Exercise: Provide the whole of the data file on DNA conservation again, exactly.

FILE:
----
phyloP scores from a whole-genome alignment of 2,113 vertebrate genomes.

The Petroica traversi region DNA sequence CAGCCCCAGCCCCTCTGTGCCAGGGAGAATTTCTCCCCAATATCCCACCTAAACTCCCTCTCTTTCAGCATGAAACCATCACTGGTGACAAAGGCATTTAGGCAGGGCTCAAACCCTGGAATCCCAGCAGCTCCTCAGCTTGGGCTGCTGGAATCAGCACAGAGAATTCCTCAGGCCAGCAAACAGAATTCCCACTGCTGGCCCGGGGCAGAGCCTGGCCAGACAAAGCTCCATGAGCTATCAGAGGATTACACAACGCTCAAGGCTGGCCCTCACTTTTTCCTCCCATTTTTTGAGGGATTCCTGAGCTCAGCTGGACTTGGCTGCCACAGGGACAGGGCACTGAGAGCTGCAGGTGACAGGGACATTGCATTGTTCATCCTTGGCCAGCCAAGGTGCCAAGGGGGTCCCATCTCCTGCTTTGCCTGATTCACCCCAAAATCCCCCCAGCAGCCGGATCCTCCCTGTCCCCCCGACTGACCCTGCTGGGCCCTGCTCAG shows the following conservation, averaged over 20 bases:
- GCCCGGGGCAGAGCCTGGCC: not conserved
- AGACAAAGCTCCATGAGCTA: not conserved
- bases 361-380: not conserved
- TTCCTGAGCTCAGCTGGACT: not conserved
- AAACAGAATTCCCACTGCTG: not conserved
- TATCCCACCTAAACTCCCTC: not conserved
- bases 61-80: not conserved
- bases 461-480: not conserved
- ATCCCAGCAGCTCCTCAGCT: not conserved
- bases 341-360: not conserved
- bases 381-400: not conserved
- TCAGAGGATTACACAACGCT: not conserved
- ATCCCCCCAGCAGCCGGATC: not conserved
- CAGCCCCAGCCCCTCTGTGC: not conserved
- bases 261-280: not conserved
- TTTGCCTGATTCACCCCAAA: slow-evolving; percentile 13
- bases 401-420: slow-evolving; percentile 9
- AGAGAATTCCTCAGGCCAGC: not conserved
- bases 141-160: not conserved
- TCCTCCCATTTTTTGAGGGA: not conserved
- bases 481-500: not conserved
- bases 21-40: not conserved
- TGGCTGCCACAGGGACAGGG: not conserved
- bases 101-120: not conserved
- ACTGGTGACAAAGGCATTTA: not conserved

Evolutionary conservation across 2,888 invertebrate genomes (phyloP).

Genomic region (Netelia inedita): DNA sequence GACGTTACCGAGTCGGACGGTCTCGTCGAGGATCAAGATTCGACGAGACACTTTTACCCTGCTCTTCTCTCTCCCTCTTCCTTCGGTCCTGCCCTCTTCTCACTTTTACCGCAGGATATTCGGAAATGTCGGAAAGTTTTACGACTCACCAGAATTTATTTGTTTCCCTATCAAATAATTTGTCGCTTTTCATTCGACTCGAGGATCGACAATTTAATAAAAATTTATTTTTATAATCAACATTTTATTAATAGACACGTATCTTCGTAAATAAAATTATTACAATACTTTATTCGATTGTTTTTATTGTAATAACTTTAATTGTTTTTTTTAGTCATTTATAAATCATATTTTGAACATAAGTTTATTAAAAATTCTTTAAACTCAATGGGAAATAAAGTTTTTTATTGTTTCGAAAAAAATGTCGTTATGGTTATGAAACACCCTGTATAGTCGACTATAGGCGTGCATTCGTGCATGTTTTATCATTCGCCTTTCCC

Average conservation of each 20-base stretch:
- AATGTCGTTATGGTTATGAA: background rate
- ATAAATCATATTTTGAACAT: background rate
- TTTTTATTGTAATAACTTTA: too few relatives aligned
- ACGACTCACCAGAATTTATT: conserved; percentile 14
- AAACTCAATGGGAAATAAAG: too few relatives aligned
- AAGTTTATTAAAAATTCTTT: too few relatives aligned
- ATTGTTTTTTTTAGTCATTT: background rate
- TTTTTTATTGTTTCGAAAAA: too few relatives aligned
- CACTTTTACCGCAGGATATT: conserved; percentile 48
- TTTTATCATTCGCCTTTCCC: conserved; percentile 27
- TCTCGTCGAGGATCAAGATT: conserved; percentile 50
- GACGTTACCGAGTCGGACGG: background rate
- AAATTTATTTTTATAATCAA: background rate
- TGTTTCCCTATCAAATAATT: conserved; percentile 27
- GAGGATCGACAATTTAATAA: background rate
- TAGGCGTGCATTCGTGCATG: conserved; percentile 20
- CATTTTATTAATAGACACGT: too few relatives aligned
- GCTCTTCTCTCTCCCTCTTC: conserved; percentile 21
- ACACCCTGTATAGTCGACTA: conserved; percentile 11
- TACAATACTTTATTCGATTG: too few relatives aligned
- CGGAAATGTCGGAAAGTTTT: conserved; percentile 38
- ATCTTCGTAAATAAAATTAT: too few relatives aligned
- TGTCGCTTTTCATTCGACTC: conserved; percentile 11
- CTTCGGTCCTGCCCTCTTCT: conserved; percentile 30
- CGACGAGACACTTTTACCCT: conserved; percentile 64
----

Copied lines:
phyloP scores from a whole-genome alignment of 2,113 vertebrate genomes.

The Petroica traversi region DNA sequence CAGCCCCAGCCCCTCTGTGCCAGGGAGAATTTCTCCCCAATATCCCACCTAAACTCCCTCTCTTTCAGCATGAAACCATCACTGGTGACAAAGGCATTTAGGCAGGGCTCAAACCCTGGAATCCCAGCAGCTCCTCAGCTTGGGCTGCTGGAATCAGCACAGAGAATTCCTCAGGCCAGCAAACAGAATTCCCACTGCTGGCCCGGGGCAGAGCCTGGCCAGACAAAGCTCCATGAGCTATCAGAGGATTACACAACGCTCAAGGCTGGCCCTCACTTTTTCCTCCCATTTTTTGAGGGATTCCTGAGCTCAGCTGGACTTGGCTGCCACAGGGACAGGGCACTGAGAGCTGCAGGTGACAGGGACATTGCATTGTTCATCCTTGGCCAGCCAAGGTGCCAAGGGGGTCCCATCTCCTGCTTTGCCTGATTCACCCCAAAATCCCCCCAGCAGCCGGATCCTCCCTGTCCCCCCGACTGACCCTGCTGGGCCCTGCTCAG shows the following conservation, averaged over 20 bases:
- GCCCGGGGCAGAGCCTGGCC: not conserved
- AGACAAAGCTCCATGAGCTA: not conserved
- bases 361-380: not conserved
- TTCCTGAGCTCAGCTGGACT: not conserved
- AAACAGAATTCCCACTGCTG: not conserved
- TATCCCACCTAAACTCCCTC: not conserved
- bases 61-80: not conserved
- bases 461-480: not conserved
- ATCCCAGCAGCTCCTCAGCT: not conserved
- bases 341-360: not conserved
- bases 381-400: not conserved
- TCAGAGGATTACACAACGCT: not conserved
- ATCCCCCCAGCAGCCGGATC: not conserved
- CAGCCCCAGCCCCTCTGTGC: not conserved
- bases 261-280: not conserved
- TTTGCCTGATTCACCCCAAA: slow-evolving; percentile 13
- bases 401-420: slow-evolving; percentile 9
- AGAGAATTCCTCAGGCCAGC: not conserved
- bases 141-160: not conserved
- TCCTCCCATTTTTTGAGGGA: not conserved
- bases 481-500: not conserved
- bases 21-40: not conserved
- TGGCTGCCACAGGGACAGGG: not conserved
- bases 101-120: not conserved
- ACTGGTGACAAAGGCATTTA: not conserved

Evolutionary conservation across 2,888 invertebrate genomes (phyloP).

Genomic region (Netelia inedita): DNA sequence GACGTTACCGAGTCGGACGGTCTCGTCGAGGATCAAGATTCGACGAGACACTTTTACCCTGCTCTTCTCTCTCCCTCTTCCTTCGGTCCTGCCCTCTTCTCACTTTTACCGCAGGATATTCGGAAATGTCGGAAAGTTTTACGACTCACCAGAATTTATTTGTTTCCCTATCAAATAATTTGTCGCTTTTCATTCGACTCGAGGATCGACAATTTAATAAAAATTTATTTTTATAATCAACATTTTATTAATAGACACGTATCTTCGTAAATAAAATTATTACAATACTTTATTCGATTGTTTTTATTGTAATAACTTTAATTGTTTTTTTTAGTCATTTATAAATCATATTTTGAACATAAGTTTATTAAAAATTCTTTAAACTCAATGGGAAATAAAGTTTTTTATTGTTTCGAAAAAAATGTCGTTATGGTTATGAAACACCCTGTATAGTCGACTATAGGCGTGCATTCGTGCATGTTTTATCATTCGCCTTTCCC

Average conservation of each 20-base stretch:
- AATGTCGTTATGGTTATGAA: background rate
- ATAAATCATATTTTGAACAT: background rate
- TTTTTATTGTAATAACTTTA: too few relatives aligned
- ACGACTCACCAGAATTTATT: conserved; percentile 14
- AAACTCAATGGGAAATAAAG: too few relatives aligned
- AAGTTTATTAAAAATTCTTT: too few relatives aligned
- ATTGTTTTTTTTAGTCATTT: background rate
- TTTTTTATTGTTTCGAAAAA: too few relatives aligned
- CACTTTTACCGCAGGATATT: conserved; percentile 48
- TTTTATCATTCGCCTTTCCC: conserved; percentile 27
- TCTCGTCGAGGATCAAGATT: conserved; percentile 50
- GACGTTACCGAGTCGGACGG: background rate
- AAATTTATTTTTATAATCAA: background rate
- TGTTTCCCTATCAAATAATT: conserved; percentile 27
- GAGGATCGACAATTTAATAA: background rate
- TAGGCGTGCATTCGTGCATG: conserved; percentile 20
- CATTTTATTAATAGACACGT: too few relatives aligned
- GCTCTTCTCTCTCCCTCTTC: conserved; percentile 21
- ACACCCTGTATAGTCGACTA: conserved; percentile 11
- TACAATACTTTATTCGATTG: too few relatives aligned
- CGGAAATGTCGGAAAGTTTT: conserved; percentile 38
- ATCTTCGTAAATAAAATTAT: too few relatives aligned
- TGTCGCTTTTCATTCGACTC: conserved; percentile 11
- CTTCGGTCCTGCCCTCTTCT: conserved; percentile 30
- CGACGAGACACTTTTACCCT: conserved; percentile 64